first_imgImprobable events happening numerous times; selective extinctions; voodoo phylogenetics – at what point do evolutionary explanations exceed the threshold of credibility a trusting public grants to the gurus of the culture, scientists? Four miracles:  Getting one central nervous system by an unguided process would seem unlikely enough, but now, without a twinge of shame, Ferris Jabr at New Scientist tells us it happened four times.  Jabr relayed, without any cross examination, the new idea of an evolutionary biologist at Auburn University, summarizing it thus: “The new findings expand a growing body of evidence that in very different groups of animals – molluscs and mammals, for instance – central nervous systems evolved not once, but several times, in parallel.”  (While at it, the evolutionist rearranged the mollusc family tree.)  Because the new family tree shows that gastropods and cephalopods are not as related as once thought, it can only mean one thing: “they must have evolved their centralised nervous systems independently, at different times.”  If this was a crackpot view from one university it might be forgiven, but a neurobiologist at Georgia State chimed in, “This is more evidence that you can get complexity emerging multiple times.” Imaginary feathers redux:  National Geographic News takes the cake for leaping from amber fuzz to dinosaur feathers: “Incredible” Dinosaur Feathers Found in Amber.”  In the picture show, not one hint was given that these feather pieces might have all come from birds (see 9/15/2011).  Ditto for a video posted by BBC News where BBC reporter Pallab Ghosh.  Spilling pieces of amber on the table top, he says “Here’s the proof” (cue up the artist animation of feathered dinosaurs) – “actual feathers from dinosaurs living 85 million years ago.”  It’s not sure what Ghosh proved other than his own assumptions, but he filmed co-author Phil Currie sharing his excitement.  Isn’t this the same Phil Currie who told the makers of Voyage that Shook the World that scientists tend to see what they want to see? Fossil record gap caulk:  Ashamed of those embarrassing systematic gaps in the fossil record, the trade secret of paleontology?  Need to reconcile them with the embarrassing mismatch with molecular phylogenetics?  No problem; just selectively massage the data in a new model, and everything matches.  That’s what Penn State scientists did.  Read about it on Science Daily, “New Technique Fills Gaps in Fossil Record.”  Just don’t look under the rug. Your father tongue:  It may not seem clear to the average reader how this reporter got from here to there: “Your mother tongue may come from your father,” New Scientist announced, based on genetic comparisons.  “The language of some cultures correlates with a prehistoric influx of foreign males.”  How genes create a language was not explained, or how one could know what language the inflowing males spoke. Selective extinction:  According to the evolutionary timeline, dinosaurs occupied a tremendous range of habitats for tens of millions of years, surviving everything till a meteorite hit the Earth.  Even though they came in all sizes and shapes, this meteorite killed off every last one of them, but left a few spare birds and mammals around to repopulate the planet.  That’s what Science Daily said in “Primitive Birds Shared Dinosaurs’ Fate,” that only the “primitive” birds died. Nicholas “Longrich [Yale] believes a small fraction of the Cretaceous bird species survived the impact, giving rise to today’s birds.”  But in almost the same breath in another article, Science Daily announced, “NASA’s WISE Raises Doubt About Asteroid Family Believed Responsible for Dinosaur Extinction.”  The prime candidate family of impactors couldn’t do it.  Readers are offered a mystery story in exchange: “the family of asteroids some believed was responsible for the demise of the dinosaurs is not likely the culprit, keeping open the case on one of Earth’s greatest mysteries.”  It must have happened, though, because Live Science posted a picture of the asteroid on the way in. Evolution of overconfidence:  Narcissism evolved because “Overestimating our abilities can be a strategy for success,” National Geographic reported based on a study at the University of Edinburgh.  In “Evolution of Narcissism: Why We’re Overconfident, and Why It Works,” Reporter Christine Dell’Amore posted art of David slaying Goliath, displacing the object of David’s confidence from God onto himself.  She also failed to ask if study leader Dominic Johnson was perhaps a bit overconfident of his own theory.  It’s also not clear how this squares with the epidemic of low self-esteem psychologists were warning everyone about for years. If you need a laugh, or enjoy getting mad, read evolutionary explanations.  They are the most creatively funny but deadly things in the news.  No reporter ever questions these stories, either logically, historically, philosophically, evidentially or any other which way; they constantly reinforce a cultural myth, a religion, that is utterly intolerant of intelligent design.  Reporters completely ignored the groundbreaking premieres of the film Metamorphosis that just took place in California, Oklahoma and Texas, but have a slobbering love affair with Richard Dawkins (NY Times), acting as his veritable publicity agents, and chant their praises to atheists who deign to tell us how religion evolved (LA Times).  Pulling the thread that unravels their sweater is remarkably easy.  If hubris evolved, like the last article claimed, then their own hubris also evolved.  This short-circuits the evolutionary explanation when you think about it.  They are just bragging about evolution because evolution made them do it.  Anything they say, therefore, is not true, but pre-programmed nonsense.  Nonsense cannot be an explanation; the alternative, therefore, that they are depraved sinners, stands.  Q.E.D.(Visited 68 times, 1 visits today)FacebookTwitterPinterestSave分享0last_img read more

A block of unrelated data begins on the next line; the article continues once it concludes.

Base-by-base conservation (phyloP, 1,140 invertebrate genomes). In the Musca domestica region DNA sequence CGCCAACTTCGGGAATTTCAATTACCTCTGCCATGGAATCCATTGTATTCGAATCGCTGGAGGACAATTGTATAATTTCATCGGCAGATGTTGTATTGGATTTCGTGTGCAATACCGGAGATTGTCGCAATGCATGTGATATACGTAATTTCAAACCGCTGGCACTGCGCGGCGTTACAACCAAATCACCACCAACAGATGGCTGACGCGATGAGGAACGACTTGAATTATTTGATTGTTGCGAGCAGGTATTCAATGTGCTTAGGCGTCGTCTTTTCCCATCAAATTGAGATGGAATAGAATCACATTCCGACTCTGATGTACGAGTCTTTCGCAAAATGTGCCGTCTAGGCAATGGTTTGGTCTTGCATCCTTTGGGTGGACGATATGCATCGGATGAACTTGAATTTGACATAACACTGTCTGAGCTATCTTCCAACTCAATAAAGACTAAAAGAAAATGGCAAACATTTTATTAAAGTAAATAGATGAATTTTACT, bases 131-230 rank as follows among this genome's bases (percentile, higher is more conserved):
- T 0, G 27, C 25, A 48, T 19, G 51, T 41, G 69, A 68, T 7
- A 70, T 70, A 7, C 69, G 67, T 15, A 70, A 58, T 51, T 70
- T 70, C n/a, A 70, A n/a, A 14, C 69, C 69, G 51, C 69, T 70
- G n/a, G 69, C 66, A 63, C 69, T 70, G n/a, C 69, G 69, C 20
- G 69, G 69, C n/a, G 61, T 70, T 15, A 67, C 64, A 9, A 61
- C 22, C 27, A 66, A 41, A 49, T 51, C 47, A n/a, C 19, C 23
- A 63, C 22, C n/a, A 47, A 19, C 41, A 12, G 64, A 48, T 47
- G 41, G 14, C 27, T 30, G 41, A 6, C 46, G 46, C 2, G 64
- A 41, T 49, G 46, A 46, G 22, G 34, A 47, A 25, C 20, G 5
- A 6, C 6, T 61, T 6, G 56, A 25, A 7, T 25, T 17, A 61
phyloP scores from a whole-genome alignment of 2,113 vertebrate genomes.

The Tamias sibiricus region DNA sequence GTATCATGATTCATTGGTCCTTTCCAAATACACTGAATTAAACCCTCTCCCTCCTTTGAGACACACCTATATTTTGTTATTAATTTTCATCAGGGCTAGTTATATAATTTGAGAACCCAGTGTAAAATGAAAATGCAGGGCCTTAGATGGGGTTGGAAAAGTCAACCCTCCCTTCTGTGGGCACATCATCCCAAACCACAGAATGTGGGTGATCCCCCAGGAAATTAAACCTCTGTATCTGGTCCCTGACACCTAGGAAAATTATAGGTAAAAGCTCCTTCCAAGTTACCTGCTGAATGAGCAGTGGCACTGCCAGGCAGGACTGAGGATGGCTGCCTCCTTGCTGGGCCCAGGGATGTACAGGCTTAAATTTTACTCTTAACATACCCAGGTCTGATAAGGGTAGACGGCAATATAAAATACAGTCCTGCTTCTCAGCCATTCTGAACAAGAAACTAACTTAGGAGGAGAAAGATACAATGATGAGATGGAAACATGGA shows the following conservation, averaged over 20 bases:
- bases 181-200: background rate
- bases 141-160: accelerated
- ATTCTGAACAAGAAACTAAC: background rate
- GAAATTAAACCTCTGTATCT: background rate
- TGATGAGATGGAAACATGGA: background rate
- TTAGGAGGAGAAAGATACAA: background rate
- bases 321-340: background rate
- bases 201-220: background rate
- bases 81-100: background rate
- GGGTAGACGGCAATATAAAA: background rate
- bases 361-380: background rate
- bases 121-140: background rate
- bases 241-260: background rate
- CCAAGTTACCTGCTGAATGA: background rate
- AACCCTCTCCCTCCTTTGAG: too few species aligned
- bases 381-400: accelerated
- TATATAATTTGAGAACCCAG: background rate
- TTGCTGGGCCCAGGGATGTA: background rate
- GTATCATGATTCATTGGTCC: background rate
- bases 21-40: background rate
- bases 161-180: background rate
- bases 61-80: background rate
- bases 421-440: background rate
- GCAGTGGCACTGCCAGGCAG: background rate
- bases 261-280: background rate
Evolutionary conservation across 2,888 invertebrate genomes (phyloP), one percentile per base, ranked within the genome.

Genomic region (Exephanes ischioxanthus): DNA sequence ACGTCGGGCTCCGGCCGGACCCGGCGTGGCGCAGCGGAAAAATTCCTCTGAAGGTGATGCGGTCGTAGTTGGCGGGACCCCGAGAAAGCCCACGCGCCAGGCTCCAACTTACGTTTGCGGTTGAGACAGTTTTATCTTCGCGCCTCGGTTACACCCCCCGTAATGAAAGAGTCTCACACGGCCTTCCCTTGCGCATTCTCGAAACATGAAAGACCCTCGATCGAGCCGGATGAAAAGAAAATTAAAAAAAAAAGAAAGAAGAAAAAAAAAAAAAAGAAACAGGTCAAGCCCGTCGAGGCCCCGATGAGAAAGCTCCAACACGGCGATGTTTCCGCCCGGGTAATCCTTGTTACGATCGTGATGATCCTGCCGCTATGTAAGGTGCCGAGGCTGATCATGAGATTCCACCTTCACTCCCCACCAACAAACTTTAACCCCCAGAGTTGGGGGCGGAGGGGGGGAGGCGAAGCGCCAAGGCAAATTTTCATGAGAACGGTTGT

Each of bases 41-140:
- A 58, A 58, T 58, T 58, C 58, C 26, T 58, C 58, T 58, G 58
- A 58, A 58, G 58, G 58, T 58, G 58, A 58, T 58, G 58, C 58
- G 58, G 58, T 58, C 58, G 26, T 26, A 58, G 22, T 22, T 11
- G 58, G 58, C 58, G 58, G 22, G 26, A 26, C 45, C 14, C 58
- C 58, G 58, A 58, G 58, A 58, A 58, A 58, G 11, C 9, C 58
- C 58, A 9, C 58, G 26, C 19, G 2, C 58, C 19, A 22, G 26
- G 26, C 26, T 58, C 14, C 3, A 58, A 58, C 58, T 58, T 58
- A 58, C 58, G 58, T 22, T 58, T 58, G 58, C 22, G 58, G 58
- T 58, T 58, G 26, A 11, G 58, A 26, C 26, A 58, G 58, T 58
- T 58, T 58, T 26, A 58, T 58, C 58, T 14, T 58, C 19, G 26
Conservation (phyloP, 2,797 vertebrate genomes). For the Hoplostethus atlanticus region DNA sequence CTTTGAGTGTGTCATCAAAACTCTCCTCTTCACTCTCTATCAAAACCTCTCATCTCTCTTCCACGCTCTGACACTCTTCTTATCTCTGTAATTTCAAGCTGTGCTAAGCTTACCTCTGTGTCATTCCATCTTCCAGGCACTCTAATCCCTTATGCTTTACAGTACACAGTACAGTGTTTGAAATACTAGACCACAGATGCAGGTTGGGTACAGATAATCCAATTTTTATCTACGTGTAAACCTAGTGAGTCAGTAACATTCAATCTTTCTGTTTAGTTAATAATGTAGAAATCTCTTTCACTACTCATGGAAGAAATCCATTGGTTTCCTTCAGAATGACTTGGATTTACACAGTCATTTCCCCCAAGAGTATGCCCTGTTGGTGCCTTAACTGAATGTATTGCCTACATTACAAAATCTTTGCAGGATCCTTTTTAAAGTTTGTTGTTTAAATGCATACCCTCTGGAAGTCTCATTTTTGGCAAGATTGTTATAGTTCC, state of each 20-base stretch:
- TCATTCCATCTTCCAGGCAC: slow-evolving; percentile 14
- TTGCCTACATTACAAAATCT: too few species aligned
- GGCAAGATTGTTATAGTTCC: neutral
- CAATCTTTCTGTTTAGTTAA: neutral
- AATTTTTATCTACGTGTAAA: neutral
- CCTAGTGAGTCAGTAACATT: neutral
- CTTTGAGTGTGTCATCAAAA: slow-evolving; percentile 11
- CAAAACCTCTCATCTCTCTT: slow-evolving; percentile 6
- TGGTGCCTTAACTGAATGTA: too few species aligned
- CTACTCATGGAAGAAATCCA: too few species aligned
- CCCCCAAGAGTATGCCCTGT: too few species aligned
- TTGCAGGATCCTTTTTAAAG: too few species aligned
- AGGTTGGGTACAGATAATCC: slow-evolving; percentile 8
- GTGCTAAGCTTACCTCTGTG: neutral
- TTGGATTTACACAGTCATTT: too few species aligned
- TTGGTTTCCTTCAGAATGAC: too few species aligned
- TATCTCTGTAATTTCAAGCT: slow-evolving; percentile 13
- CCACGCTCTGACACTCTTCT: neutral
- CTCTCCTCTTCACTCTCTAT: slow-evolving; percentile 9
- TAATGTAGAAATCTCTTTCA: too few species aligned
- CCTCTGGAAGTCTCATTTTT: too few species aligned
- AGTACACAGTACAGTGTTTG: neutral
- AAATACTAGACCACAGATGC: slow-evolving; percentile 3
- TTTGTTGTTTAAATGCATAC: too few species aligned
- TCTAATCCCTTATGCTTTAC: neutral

Quebec special constables seek judgment to increase their ranks at courthouses